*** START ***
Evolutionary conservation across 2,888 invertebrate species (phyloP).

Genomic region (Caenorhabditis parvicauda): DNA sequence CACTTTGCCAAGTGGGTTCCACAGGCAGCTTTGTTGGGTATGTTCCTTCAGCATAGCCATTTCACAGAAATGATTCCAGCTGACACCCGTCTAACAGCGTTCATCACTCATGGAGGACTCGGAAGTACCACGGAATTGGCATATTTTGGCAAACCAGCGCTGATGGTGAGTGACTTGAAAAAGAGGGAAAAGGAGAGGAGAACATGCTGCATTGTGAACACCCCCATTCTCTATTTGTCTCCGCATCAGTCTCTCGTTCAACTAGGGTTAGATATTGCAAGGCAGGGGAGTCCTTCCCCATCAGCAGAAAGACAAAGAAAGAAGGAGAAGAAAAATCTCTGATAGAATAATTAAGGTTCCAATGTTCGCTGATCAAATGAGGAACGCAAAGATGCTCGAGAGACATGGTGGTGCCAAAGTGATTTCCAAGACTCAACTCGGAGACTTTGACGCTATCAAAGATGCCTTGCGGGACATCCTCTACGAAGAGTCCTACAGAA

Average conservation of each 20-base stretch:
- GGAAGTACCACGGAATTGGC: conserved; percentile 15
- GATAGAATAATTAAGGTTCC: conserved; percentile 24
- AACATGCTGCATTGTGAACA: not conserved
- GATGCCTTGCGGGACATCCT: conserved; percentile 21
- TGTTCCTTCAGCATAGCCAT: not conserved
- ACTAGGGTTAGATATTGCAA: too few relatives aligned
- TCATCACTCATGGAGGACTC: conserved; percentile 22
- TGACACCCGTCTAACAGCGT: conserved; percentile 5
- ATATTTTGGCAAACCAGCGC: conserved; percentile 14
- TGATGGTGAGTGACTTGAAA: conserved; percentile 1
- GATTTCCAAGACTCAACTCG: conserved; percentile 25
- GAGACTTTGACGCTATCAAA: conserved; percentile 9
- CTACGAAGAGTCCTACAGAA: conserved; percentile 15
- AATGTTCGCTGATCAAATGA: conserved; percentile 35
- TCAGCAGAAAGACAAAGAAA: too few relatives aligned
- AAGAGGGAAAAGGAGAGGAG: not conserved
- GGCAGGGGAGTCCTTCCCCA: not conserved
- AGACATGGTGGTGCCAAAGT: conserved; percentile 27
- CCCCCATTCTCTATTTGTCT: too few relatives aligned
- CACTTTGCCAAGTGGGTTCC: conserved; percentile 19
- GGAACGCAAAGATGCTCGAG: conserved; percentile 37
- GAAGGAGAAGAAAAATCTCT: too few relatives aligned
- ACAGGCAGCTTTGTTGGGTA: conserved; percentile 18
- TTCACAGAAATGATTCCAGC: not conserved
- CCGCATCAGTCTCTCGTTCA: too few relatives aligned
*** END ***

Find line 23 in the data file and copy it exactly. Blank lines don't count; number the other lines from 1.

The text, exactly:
- CACTTTGCCAAGTGGGTTCC: conserved; percentile 19